International Development at #Lab10 Conference – Monday 27th

International Development will get its moment in the spotlight this morning when Shadow Secretary of State, Douglas Alexander MP addresses conference as part of the Britain in the World plenary session (Conference Hall from 9am).

Once the speeches are over lunchtime has a solidarity theme to it, with Parliamentary Friends of Colombia hosting Colombia: The Struggle for Justice at 1pm in Midland Hotel – Alexandra A and the New Statesman asking Gaza life support: Is aid a failure of politics? also at 1pm but at the Novotel Hotel – Chetham Room

At 4.15pm representatives of LCID will be attending the policy session in Manchester Central, Charter 1 to let the National Policy Forum know our ideas on what our development policy should be.

The evening slot sees the first event on climate change, with the Foreign Policy Centre pulling together an excellent panel, which includes Gordon Brown’s Special Adviser on Climate Change, Michael Jacobs to explore what happens After Copenhagen: How can we galvanise global action on climate change? (5.30pm at Palace Hotel, Palace 7).

How to do development in fragile states is a hot topic at the moment, so World Vision and Saferworld’s event, which includes former DFID minister Ivan Lewis MP on the panel, The Afghan, Somali…and me? The UK’s engagement in fragile countries (Manchester Central, The Usdaw Marquee – Room 2 at 5.30pm) should be interesting.

At the end of the day, don’t forget to join LCID members at 8pm in the bar of the Midland Hotel for a drink. Look out for the t-shirts and banner.

Disclaimer – We’re human, we make mistakes, the fringe guide makes mistakes, so we offer our apologies if we’ve omitted events or got our venues confused. Let us know by e-mailing tom@lcid.org.uk and we’ll try to fix it!

Congratulations to Ed Miliband

LCID congratulates Ed Miliband MP on becoming the new leader of the Labour Party.

We look forward to working with the former Secretary of State for Energy & Climate Change to ensure global poverty stays high on the parties agenda in the coming years.

During the Leadership campaign we asked Ed about his views on global poverty. You can watch his answers here.

International Development at #Lab10 Conference – Sunday 26th

The fringe programme kicks off and the highlight for LCID is Fighting Poverty in the ‘No-Money era’: Could Robin Hood protect the poor and the Planet? Hosted by Oxfam and the TUC at 6pm in Manchester Central, Central 4.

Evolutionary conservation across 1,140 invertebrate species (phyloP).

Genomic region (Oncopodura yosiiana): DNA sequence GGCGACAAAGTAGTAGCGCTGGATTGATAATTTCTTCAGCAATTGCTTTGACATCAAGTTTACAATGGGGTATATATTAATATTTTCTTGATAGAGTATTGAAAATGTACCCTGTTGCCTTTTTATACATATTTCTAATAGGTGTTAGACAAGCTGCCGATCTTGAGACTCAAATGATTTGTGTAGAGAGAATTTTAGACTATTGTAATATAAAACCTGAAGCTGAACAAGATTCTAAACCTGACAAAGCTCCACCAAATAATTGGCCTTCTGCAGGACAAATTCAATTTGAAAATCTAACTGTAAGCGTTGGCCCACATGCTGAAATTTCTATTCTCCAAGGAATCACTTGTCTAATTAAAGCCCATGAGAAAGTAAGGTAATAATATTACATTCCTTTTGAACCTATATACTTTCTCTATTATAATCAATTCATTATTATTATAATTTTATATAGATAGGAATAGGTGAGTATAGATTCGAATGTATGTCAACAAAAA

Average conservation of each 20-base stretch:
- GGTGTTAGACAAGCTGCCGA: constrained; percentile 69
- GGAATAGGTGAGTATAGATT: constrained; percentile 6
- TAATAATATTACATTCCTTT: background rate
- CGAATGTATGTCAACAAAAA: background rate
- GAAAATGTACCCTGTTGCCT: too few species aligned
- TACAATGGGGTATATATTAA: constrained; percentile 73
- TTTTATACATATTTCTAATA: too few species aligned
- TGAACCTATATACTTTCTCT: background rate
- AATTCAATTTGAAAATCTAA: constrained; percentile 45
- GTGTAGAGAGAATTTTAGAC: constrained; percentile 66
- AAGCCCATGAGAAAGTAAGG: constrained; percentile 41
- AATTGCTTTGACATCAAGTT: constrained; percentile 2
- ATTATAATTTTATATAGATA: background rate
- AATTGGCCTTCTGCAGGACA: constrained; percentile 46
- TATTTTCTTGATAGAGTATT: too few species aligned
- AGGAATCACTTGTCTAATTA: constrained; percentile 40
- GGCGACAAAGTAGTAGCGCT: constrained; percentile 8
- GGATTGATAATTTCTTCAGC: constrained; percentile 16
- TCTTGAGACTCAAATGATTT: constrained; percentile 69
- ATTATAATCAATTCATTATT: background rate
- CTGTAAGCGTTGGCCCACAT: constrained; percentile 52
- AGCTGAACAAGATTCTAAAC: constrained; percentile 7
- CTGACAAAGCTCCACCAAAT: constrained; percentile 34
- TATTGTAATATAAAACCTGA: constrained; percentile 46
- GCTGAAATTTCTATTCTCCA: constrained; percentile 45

LCID has been campaigning in support of a Robin Hood Tax for the last year, and we recently asked all the Leadership candidates if they supported the idea. We’ll be listening with interest to the debate and what the new leader has to say on the issue.

At the same time in Manchester Central (The Usdaw Marquee – Room 3), Amnesty International will be exploring Defending the defendersHuman rights have a place at the heart of UK foreign policy. The panel includes Wai Hnin Pwint Thon, a Burmese Human Rights Defender. A stark reminder that in many places around the world, the idea of a Party Conference to debate and discuss ideas wouldn’t be able to happen.

This evening sees the first of a number of fringe events throughout out the week focusing on Palestine. Palestine: For peace and justice: why the siege on Gaza must be ended, hosted by Unite together with Palestine Solidarity Campaign & Labour Friends of Palestine is at 5.30pm at the Radisson Hotel – Harty/Barbirolli.

Finally, a number of LCID friends will be heading along to the Save the Children reception, which starts at 9.00pm in the Derby Suite at the Midland Hotel.

Disclaimer – We’re human, we make mistakes, the fringe guide makes mistakes, so we offer our apologies if we’ve omitted events or got our venues confused. Let us know by e-mailing tom@lcid.org.uk and we’ll try to fix it!

Leadership candidates back the Robin Hood Tax

The Labour Campaign for International Development has supported the Robin Hood Tax campaign for a financial transactions tax from the start. We asked all five leadership candidates their opinion on the Robin Hood Tax when we interviewed them recently.

You can watch their answers below, and see all five interviews in full here. To keep up on the latest on from us here at LCID, join our email list by clicking on the icon blow. You can also follow us on Facebook and Twitter:

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All the leadership videos, here, in one place…

Over the past few days, we’ve released videos of each of the Labour leadership candidates answering your questions.

Here are the videos again, in one article. Don’t forget to comment at the bottom of the page and tell us what you think of their answers. Could they be better? Do you think the candidates have it right? Let us know.

If you want to put more questions to the candidates in person, sign up for our hustings in Bristol.

To vote in the Leadership election, don’t forget to join the Labour Party for a £1 before 08 September!

Ed Miliband

David Miliband

Andy Burnham

Ed Balls

Diane Abbott

We apologise for the sound quality in the interview with Diane Abbott – a full transcript can be found here.